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Local farmers innovate at first IC Farm Hack event

BY ERIC LIGHTNER | JUNE 22, 2012 6:30 AM

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Ben Shute has helped design a tool that will monitor greenhouses and text-message farmers whenever problems arise.

The idea for such an invention, he said, came as a result from a FarmHack meeting in New Hampshire.

"We came up with a model for a tool that a farmer could build with off-the-shelf tools for 130 bucks," said Shute, a cofounder of FarmHack.

Shute, who is a full-time vegetable farmer, said the tool could potentially save farmers thousands of dollars, and it is very close to becoming a working prototype.

FarmHack has expanded from being a blog for farmers to share ideas into meetings for farmers nationwide.

"The goal of the FarmHack project is to help farmers in general get together and generate new ideas," Shute said. "The idea first and foremost is to get farmers together."

FarmHack is an entirely volunteer-driven project made up of farmers from all around the nation. The project started as an online blog with the purpose of helping farmers generate new ideas as well as to try to tap into networks of people who are not farmers but want to help develop new techniques and farming practices.

Roughly 30 local farmers gathered in the IMU to generate inventive farming solutions for everyday use in the first-ever Iowa FarmHack.

"I would say we had a raging success for the first-ever Iowa FarmHack event," said Grant Schultz, a local farmer and cohost of the Iowa City FarmHack.

Liz Christiansen, the director of the UI Office of Sustainability, said FarmHack also functions as a way to improve sustainability.

"We look at ways to improve the sustainability of farming through advancement in engineering," she said. "I think farmers are interested in those kinds of opportunities."

Kristen Loria, a cohost of the Iowa City FarmHack, said the project is primarily group-driven.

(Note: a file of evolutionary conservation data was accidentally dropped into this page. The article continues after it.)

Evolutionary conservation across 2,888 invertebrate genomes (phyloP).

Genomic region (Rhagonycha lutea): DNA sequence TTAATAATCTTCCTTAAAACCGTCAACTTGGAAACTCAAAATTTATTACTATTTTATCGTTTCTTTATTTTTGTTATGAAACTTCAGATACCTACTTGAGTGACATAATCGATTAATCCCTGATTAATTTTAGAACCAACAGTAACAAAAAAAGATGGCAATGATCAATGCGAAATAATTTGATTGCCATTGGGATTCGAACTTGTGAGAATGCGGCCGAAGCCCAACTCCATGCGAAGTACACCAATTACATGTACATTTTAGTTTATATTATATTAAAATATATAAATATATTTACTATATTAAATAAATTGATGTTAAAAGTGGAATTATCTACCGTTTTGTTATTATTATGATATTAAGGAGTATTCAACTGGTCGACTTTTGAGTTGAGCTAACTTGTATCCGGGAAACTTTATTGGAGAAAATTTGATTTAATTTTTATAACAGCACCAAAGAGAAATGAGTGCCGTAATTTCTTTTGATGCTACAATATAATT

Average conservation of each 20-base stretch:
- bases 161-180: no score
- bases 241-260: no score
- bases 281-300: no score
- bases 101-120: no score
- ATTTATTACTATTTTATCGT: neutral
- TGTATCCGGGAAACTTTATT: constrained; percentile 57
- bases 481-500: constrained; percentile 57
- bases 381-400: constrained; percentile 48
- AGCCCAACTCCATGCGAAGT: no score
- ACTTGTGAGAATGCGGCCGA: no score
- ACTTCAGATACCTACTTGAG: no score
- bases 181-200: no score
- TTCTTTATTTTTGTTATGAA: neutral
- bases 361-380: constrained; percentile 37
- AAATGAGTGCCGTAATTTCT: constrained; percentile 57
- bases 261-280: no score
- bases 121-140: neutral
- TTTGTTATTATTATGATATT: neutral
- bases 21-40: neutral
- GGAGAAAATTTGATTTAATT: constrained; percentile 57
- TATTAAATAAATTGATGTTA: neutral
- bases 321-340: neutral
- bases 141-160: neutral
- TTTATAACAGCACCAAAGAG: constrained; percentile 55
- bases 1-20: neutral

"It's really up to the participants whether it's a success or not," she said.

Loria said there were three new ideas to come out of the event. A "Quadracycle" that could be used for berry-picking that the operators could lie down on the device and pick berries without having to bend over, an Aquaculture system for salmon growth, and an automated chicken-coop system for opening and shutting the coop that would be solar-powered.

The Quadracycle, which was designed by two local farmers at the FarmHack event, is based on larger industrial models used for the same purpose.

In spite of the environmentally friendly ideas, Loria was quick to point out that FarmHack is primarily a farming initiative.

"There is emphasis on sustainable farming, but they are farmers," she said.

Schultz said the UI was an ideal place to host the event.

"Iowa State is kind of the peak of agricultural stuff, but it kind of shirks small farmers," he said.

Christiansen said the small-farm community near Iowa City makes the UI campus a good meeting place for FarmHack.

"In Johnson County, we have a lot of organic producers and small producers," she said.

Over all, the participants thought it was a success, and they hope to take home some of the techniques they learned and apply them to their own projects.

"I thought the event was amazing," said Ilsa DeWald, a copresident of the UI Gardeners. "I hope to use the focused energy event model to help with our garden problem solving."


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